Power station Drax is facing an investigation by energy regulator Ofgem into the sustainability of the biomass it uses at its wood-burning power plant in North Yorkshire.

The move comes as Britain’s biggest power plant faces growing scepticism over how ‘green’ its operations really are.

Ofgem, said it would investigate whether the facility near Selby – which produces about 6% of the UK’s electricity – has broken reporting rules needed for its renewable energy subsidy scheme.

Over the years, Drax has pocketed billions of pounds of taxpayer funded subsidy.

Critics also doubt that burning wood pellets imported from North American forests can also be considered ’carbon neutral.’

Drax power station near Selby accused by BBC Panorama probe of chopping down forests

Recently, Drax also featured on BBC1’s Panorama about concerns it had cut down environmentally-important forests- a claim it rejected.

The regulator will assess the accuracy of the energy company’s sustainability reports concerning the sourcing of its wood pellets – 80% of which come from forests in the US and Canada.

Ofgem said: “We are investigating whether Drax Power Limited is in breach of annual profiling reporting requirements relating to the Renewables Obligations scheme and other related matters.”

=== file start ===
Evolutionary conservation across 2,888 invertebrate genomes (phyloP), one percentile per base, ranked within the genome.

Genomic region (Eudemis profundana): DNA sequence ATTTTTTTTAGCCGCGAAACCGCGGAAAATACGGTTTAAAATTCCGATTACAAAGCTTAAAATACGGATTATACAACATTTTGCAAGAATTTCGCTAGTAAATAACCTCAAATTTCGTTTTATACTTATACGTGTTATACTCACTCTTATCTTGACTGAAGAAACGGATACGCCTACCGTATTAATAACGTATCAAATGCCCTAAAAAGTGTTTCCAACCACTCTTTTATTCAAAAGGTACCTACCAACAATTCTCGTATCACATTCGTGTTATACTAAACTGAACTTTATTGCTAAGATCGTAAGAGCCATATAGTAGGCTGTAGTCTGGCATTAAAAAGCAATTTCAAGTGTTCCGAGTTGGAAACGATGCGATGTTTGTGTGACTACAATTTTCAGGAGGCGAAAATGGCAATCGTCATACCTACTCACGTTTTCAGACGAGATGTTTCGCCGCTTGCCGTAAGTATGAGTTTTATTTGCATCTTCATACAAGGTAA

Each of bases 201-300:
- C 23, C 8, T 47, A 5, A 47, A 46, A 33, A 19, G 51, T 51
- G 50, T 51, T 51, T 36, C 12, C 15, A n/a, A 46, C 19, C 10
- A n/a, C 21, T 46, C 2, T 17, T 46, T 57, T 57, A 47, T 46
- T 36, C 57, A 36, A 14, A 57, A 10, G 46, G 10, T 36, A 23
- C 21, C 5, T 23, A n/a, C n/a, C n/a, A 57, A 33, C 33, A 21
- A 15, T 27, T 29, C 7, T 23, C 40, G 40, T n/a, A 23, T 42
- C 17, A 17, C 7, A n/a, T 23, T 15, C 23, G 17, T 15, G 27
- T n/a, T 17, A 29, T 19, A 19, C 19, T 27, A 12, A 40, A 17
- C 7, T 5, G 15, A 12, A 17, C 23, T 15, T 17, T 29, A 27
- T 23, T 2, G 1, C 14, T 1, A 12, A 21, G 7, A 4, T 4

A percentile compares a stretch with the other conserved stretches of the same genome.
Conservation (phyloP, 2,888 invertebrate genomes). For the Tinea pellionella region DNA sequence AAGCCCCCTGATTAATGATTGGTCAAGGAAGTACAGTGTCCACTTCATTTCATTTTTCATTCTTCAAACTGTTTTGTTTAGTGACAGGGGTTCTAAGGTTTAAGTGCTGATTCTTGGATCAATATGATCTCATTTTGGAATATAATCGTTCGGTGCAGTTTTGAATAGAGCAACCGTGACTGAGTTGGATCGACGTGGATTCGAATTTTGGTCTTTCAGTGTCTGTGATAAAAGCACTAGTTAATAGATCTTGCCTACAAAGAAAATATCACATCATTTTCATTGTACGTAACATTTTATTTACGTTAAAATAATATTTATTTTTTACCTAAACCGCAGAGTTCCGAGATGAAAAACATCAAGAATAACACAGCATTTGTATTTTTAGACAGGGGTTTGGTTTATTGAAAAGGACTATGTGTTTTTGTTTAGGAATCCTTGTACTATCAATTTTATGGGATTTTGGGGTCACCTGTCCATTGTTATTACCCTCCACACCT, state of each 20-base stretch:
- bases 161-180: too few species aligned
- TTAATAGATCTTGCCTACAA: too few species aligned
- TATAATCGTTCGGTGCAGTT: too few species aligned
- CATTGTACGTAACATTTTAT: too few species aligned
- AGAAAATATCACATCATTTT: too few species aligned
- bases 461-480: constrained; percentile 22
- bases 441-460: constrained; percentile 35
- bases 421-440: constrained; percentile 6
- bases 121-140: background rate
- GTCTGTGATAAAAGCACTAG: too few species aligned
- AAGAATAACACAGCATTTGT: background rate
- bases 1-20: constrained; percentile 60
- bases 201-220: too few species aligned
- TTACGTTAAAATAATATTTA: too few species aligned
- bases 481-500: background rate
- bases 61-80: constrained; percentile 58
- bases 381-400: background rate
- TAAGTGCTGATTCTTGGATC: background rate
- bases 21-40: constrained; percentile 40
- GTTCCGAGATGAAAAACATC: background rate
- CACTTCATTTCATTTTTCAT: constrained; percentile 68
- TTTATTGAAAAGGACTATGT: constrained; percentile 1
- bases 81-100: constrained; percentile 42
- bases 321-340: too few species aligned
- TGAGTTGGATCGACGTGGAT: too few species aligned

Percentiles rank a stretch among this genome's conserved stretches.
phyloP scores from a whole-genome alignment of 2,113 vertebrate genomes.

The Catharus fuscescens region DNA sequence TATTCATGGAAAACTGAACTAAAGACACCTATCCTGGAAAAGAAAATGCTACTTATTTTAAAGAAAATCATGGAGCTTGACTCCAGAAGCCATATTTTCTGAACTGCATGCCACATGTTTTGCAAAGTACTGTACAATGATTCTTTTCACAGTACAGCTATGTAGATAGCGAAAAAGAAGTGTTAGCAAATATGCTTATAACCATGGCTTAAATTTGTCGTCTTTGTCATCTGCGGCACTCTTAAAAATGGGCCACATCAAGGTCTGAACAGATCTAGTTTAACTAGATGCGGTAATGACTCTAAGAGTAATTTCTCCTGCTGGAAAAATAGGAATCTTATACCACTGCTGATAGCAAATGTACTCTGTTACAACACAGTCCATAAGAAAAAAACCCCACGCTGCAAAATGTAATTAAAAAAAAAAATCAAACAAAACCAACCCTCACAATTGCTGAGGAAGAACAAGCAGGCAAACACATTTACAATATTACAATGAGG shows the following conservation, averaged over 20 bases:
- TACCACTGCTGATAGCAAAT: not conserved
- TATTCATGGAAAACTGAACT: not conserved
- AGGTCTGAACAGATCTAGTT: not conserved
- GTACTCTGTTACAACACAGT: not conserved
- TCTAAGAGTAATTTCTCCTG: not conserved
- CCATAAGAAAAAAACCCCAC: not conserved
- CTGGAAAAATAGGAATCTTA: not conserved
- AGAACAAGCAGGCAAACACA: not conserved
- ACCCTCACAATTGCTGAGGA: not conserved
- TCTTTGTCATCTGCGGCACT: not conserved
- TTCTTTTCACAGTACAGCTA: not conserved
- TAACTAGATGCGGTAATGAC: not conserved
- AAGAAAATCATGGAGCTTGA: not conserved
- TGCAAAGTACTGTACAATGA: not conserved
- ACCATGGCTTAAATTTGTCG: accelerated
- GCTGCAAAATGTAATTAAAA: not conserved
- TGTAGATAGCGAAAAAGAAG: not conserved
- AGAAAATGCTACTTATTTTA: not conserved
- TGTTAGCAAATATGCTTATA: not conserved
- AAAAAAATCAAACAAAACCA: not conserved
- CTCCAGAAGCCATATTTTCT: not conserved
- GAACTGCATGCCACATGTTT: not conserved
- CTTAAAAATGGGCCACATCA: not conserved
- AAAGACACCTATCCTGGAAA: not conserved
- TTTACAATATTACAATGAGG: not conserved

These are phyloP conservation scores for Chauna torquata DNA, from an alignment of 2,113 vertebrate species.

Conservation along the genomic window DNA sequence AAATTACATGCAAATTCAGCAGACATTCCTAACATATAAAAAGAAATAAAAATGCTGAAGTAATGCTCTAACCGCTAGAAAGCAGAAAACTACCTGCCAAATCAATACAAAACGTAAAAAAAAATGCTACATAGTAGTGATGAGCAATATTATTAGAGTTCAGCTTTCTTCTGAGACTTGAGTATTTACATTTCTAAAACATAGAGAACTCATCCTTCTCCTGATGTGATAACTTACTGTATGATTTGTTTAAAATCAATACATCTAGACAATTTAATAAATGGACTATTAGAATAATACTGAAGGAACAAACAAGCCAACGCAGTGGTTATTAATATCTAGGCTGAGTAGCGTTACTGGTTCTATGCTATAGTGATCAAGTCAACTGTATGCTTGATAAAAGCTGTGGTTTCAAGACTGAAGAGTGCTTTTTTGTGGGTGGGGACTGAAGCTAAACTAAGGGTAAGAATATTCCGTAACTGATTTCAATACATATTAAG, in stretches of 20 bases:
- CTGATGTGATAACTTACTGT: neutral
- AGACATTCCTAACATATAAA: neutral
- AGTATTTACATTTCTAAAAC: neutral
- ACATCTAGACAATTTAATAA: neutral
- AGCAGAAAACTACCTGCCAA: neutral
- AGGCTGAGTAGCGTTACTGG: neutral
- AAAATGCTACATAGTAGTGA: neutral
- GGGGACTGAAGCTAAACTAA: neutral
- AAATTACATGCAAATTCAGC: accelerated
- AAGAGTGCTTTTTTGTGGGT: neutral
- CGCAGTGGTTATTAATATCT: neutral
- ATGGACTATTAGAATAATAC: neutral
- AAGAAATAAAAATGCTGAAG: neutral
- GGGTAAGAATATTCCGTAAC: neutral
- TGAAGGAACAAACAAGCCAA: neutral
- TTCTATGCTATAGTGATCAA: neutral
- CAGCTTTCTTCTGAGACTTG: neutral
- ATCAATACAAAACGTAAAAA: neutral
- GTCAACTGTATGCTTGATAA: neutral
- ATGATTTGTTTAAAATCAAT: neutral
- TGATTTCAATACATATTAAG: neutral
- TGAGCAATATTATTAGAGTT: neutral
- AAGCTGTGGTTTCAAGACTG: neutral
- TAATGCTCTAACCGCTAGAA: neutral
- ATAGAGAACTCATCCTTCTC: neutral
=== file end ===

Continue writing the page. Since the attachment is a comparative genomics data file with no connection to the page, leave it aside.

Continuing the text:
It added: “The opening of this investigation does not imply that we have made any findings about possible non-compliance by Drax Power Limited.”

Selby-based firm reveals near-doubling of profits to £731m

Drax responded: “Ofgem’s announcement states that the opening of an investigation does not imply any finding of non-compliance.

“It has separately confirmed that it has not established any non-compliance that would affect the issuance of Renewable Obligation Certificates (ROCs) to Drax, and therefore the associated financial benefit.”

The statement continued: “Like all energy generators, Drax receives regular requests from Ofgem and continues to cooperate fully throughout this process.”

“Last year Drax appointed a third party to independently verify the accuracy of its biomass sustainability and profiling data as part of an ongoing process. Drax is confident in the compliance of its biomass with the Renewables Obligation criteria.”

Earlier this year, Selby-based Drax reported a near-doubling of its profits.

Environment Agency consults over Drax BECCS carbon capture scheme

In February the power generator revealed it made £731m in the previous 12 months, up 84% on the previous year, higher than analyst expectations of £699m.

The company credited its performance on a growth of imported pellets from North America to fuel its biomass operations at Drax, near Selby.

In recent decades Drax has received some £6bn in green energy subsidies from UK taxpayers and is due to receive £800m this year.

Drax ends use of coal after nearly 50 years

In April, Drax announced the end of coal-fired electricity generation after 50 years.

Drax ended commercial operations of its two remaining coal-fired generation units in March 2021, with formal closure planned for September 2022.

Its coal-fired plans had been on standby but Drax says central government  is confident the country has enough energy supplies so all coal-fired power stations must cease by October 2024.